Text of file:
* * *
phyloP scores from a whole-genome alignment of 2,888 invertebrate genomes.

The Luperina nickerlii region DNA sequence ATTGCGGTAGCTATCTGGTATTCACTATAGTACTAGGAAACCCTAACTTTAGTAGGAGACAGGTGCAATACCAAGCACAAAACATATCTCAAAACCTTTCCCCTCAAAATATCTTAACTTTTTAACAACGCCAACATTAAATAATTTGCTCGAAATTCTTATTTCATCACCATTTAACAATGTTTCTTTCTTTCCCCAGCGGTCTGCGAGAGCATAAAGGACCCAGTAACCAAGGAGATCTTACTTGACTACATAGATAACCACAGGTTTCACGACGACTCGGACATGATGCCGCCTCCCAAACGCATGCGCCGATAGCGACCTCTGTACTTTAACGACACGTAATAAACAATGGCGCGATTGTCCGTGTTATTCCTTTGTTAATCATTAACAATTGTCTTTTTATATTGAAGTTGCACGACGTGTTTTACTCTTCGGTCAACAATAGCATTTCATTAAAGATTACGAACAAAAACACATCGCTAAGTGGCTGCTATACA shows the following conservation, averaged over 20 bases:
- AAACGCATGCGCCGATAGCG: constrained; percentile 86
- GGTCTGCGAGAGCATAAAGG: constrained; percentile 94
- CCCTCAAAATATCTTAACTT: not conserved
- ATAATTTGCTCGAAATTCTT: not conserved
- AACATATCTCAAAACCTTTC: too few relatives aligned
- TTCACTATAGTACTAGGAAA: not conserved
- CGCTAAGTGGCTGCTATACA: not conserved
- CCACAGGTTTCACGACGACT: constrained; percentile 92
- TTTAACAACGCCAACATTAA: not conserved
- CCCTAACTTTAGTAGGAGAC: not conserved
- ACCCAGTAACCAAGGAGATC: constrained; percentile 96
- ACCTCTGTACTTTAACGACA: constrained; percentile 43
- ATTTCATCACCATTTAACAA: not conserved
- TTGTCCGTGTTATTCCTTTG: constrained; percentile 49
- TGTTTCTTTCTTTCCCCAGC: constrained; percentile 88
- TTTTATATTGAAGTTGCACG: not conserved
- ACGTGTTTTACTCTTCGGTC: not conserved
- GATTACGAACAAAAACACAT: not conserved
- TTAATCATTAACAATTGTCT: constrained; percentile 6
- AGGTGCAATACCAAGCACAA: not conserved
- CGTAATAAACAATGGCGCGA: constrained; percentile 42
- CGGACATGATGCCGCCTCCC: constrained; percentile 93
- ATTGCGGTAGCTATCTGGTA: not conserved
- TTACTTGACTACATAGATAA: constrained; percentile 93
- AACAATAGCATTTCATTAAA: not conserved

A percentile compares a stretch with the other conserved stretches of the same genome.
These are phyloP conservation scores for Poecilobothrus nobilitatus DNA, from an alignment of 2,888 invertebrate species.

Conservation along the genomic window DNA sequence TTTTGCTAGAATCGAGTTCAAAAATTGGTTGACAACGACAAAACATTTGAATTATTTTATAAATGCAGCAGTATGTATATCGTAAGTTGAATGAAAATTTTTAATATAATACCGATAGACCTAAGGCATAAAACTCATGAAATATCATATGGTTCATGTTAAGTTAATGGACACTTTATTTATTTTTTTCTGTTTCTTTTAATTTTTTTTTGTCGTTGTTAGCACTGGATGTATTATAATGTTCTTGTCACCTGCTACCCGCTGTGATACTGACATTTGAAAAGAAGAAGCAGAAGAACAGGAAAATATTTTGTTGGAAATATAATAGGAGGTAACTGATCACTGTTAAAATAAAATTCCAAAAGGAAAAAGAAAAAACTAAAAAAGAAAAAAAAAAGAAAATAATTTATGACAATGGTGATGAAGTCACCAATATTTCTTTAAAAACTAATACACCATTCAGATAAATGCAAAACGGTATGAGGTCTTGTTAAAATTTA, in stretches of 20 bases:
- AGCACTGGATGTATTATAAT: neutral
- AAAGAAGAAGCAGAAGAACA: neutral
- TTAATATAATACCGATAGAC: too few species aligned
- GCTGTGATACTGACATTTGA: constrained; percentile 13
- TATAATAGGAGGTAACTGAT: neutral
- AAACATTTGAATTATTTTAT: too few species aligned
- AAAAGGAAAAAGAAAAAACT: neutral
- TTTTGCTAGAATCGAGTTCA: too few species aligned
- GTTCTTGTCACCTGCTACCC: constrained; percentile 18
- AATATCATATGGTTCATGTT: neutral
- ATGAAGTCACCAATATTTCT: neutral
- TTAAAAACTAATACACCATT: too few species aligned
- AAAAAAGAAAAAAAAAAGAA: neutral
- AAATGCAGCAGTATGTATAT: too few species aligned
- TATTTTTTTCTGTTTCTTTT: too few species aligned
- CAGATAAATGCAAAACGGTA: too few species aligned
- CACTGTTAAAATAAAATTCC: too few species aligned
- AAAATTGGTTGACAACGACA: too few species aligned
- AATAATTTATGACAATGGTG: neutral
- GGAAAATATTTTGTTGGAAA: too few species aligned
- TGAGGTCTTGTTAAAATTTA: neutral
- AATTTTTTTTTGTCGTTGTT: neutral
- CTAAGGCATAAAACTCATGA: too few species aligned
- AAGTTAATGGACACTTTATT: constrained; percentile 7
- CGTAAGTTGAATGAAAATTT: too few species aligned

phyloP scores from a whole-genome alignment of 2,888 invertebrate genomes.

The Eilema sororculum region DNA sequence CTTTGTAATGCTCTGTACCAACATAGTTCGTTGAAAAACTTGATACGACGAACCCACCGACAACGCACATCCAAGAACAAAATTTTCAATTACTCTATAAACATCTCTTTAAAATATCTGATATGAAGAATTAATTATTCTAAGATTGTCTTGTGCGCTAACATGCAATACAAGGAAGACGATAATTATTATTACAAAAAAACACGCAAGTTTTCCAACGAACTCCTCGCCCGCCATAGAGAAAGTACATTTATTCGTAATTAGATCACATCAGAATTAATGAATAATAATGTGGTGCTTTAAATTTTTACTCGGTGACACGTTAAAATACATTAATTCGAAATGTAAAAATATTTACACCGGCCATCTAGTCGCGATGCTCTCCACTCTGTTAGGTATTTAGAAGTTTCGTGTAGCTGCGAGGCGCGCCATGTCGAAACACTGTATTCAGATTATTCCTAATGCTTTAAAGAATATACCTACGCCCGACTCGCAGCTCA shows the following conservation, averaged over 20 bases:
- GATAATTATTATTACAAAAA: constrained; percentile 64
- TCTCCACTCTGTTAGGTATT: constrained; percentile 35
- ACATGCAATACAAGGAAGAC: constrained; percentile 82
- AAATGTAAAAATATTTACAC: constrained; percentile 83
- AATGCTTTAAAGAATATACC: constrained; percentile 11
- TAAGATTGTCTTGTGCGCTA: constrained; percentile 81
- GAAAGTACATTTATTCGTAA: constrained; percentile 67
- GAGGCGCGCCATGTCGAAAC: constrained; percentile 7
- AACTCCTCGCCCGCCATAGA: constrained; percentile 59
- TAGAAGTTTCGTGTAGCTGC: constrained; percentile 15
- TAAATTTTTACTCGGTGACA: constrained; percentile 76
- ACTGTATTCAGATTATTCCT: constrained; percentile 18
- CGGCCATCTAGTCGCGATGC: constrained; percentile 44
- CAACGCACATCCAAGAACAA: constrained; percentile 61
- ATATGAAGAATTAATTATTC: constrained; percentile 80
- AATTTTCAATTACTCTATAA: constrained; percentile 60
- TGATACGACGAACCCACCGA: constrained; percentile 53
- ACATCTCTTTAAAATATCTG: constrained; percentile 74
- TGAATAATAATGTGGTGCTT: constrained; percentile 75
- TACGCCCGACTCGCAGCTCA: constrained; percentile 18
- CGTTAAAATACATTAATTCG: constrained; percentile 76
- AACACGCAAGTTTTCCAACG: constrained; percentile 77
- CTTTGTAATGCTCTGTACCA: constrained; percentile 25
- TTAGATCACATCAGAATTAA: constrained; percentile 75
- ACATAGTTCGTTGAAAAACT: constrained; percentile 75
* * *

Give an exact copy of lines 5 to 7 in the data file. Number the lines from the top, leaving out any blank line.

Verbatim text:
- CCCTCAAAATATCTTAACTT: not conserved
- ATAATTTGCTCGAAATTCTT: not conserved
- AACATATCTCAAAACCTTTC: too few relatives aligned